Rabhan established a prima facie case in which all the Marable factors weigh in favor (some more strongly than others) of finding a single conspiracy. The time and statutory offense factors clearly overlap and favor a finding of a single conspiracy. Rabhan has presented enough evidence to show that the loans shared at least one operational base in Georgia. He has shown that several persons may be common to both loan schemes. Rabhan has also presented information showing the loans were linked, which suggests that the government was prosecuting a single conspiracy involving multiple loans in the Georgia case.
In the face of a strong prima facie case, the government elected to produce no evidence tending to show that more than one conspiracy existed. The government has therefore failed to carry its burden of persuasion to establish by a preponderance of the evidence that two separate conspiratorial agreements existed.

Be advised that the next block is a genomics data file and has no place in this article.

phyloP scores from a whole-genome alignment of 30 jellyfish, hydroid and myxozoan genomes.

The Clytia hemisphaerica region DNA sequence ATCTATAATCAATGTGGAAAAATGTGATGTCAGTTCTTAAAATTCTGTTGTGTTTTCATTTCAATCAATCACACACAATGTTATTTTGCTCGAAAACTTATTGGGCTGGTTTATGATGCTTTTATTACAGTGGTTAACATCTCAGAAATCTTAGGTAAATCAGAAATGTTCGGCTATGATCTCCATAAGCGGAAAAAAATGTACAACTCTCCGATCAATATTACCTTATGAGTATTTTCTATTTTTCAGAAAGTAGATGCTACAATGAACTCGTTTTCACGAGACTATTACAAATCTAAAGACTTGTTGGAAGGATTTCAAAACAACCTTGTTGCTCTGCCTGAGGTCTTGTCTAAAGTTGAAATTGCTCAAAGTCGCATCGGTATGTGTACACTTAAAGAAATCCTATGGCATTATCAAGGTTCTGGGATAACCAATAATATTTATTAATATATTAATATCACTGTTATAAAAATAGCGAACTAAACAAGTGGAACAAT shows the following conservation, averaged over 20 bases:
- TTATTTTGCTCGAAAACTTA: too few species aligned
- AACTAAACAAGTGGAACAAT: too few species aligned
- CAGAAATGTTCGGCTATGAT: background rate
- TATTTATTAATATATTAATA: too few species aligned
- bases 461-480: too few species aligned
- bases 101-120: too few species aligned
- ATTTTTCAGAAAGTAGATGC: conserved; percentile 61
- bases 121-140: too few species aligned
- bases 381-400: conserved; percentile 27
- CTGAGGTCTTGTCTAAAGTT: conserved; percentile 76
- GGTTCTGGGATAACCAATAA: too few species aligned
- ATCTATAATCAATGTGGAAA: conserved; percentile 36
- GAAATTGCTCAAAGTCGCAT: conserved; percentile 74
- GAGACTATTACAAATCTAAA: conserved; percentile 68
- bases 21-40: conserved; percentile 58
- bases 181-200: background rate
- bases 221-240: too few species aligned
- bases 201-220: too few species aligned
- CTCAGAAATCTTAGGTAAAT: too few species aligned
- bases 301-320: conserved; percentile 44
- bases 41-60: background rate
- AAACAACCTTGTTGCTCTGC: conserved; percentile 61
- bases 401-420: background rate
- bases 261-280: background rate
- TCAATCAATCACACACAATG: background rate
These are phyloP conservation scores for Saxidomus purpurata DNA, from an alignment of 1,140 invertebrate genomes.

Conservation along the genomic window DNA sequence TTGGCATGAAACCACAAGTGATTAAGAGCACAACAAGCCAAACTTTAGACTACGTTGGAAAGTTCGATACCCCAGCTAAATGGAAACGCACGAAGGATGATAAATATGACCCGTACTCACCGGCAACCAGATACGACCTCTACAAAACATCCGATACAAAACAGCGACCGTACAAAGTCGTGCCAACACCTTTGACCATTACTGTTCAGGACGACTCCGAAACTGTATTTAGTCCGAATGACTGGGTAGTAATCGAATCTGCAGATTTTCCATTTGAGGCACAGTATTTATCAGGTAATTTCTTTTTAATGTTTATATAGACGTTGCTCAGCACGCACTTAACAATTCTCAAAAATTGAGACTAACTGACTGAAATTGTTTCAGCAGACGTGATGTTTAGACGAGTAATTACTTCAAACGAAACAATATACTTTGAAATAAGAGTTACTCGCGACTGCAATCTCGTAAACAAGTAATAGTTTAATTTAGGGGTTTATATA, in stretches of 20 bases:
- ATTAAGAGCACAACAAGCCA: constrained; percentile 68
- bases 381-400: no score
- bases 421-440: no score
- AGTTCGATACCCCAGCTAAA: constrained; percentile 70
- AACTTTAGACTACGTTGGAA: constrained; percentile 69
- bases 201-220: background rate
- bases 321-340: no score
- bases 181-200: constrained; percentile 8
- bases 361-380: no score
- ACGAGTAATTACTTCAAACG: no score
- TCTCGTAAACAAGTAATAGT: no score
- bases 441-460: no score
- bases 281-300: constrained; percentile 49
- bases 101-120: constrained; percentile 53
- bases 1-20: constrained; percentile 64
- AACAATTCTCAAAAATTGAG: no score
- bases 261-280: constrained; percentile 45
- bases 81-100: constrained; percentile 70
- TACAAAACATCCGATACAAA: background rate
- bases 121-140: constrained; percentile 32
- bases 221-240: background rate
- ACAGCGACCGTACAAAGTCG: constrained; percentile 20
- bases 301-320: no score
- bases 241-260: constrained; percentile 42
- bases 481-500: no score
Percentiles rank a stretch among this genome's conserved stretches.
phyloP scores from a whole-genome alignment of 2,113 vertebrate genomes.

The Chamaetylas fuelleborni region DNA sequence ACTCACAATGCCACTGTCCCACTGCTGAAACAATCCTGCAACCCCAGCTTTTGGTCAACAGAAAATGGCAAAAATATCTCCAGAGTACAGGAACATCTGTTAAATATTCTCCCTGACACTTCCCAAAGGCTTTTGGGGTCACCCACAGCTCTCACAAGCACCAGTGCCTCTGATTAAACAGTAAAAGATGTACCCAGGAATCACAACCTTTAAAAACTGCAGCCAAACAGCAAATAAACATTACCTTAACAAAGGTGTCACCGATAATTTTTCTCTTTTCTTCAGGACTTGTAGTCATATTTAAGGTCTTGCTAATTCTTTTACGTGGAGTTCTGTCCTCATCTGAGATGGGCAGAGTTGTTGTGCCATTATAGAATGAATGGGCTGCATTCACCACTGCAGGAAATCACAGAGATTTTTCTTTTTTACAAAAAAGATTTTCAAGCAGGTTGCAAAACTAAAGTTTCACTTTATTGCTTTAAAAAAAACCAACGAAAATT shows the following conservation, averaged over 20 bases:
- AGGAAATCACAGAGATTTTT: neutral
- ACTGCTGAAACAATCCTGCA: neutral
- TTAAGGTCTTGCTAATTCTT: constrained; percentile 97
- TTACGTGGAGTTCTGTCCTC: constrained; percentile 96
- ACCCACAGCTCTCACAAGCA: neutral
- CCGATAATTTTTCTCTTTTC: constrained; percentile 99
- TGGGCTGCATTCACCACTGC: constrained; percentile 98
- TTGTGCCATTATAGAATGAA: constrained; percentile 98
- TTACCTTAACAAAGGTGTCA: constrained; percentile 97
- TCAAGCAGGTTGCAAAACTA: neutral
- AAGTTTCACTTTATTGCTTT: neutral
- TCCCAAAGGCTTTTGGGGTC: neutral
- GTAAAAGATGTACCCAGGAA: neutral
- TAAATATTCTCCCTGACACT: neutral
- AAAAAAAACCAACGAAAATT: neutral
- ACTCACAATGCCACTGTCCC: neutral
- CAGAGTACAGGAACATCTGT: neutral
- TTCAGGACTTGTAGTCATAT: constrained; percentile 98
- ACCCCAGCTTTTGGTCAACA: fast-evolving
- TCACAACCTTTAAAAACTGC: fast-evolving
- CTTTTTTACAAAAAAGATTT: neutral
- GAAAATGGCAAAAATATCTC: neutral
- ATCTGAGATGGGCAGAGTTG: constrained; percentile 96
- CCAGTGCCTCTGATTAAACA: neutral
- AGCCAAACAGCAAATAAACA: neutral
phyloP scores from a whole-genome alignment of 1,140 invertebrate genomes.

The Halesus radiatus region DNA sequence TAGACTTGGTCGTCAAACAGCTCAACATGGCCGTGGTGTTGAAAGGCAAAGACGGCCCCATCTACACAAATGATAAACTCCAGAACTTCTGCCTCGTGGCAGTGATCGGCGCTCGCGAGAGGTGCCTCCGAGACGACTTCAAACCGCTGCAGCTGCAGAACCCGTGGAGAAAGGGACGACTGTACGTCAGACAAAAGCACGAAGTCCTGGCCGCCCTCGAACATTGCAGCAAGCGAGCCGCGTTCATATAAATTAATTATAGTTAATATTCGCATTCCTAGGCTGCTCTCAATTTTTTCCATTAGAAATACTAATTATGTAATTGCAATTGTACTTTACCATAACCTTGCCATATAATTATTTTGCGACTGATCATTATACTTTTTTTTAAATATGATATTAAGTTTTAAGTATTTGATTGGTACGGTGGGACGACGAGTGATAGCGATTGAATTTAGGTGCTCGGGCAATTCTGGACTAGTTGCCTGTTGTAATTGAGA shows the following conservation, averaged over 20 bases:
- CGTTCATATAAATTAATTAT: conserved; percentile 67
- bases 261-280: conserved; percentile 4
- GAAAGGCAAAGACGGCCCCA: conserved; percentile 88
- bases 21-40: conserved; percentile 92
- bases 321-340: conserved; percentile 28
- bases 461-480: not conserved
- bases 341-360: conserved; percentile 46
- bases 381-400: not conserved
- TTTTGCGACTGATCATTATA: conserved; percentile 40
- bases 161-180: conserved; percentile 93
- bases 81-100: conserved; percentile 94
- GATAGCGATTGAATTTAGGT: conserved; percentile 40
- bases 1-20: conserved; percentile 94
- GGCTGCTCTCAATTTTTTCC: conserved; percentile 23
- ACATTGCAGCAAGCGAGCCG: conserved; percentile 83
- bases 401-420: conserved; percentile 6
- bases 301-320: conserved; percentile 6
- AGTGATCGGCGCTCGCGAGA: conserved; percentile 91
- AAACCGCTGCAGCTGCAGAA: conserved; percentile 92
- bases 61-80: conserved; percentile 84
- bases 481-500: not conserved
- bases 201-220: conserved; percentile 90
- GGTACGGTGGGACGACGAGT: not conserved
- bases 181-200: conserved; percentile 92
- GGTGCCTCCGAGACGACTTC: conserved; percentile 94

For the reasons stated above, we REVERSE the district court's order denying the motion to dismiss and REMAND for entry of an order granting the motion and dismissing the conspiracy count against Rabhan.
REVERSED and REMANDED.
FN1. He was originally indicted on March 27, 2002, and a superseding indictment was handed down on November 8, 2002. All references to the Georgia indictment are to the superseding indictment. The indictment contained 27 counts, but only counts 23-27 are relevant to his double jeopardy claim.. FN1. He was originally indicted on March 27, 2002, and a superseding indictment was handed down on November 8, 2002. All references to the Georgia indictment are to the superseding indictment. The indictment contained 27 counts, but only counts 23-27 are relevant to his double jeopardy claim.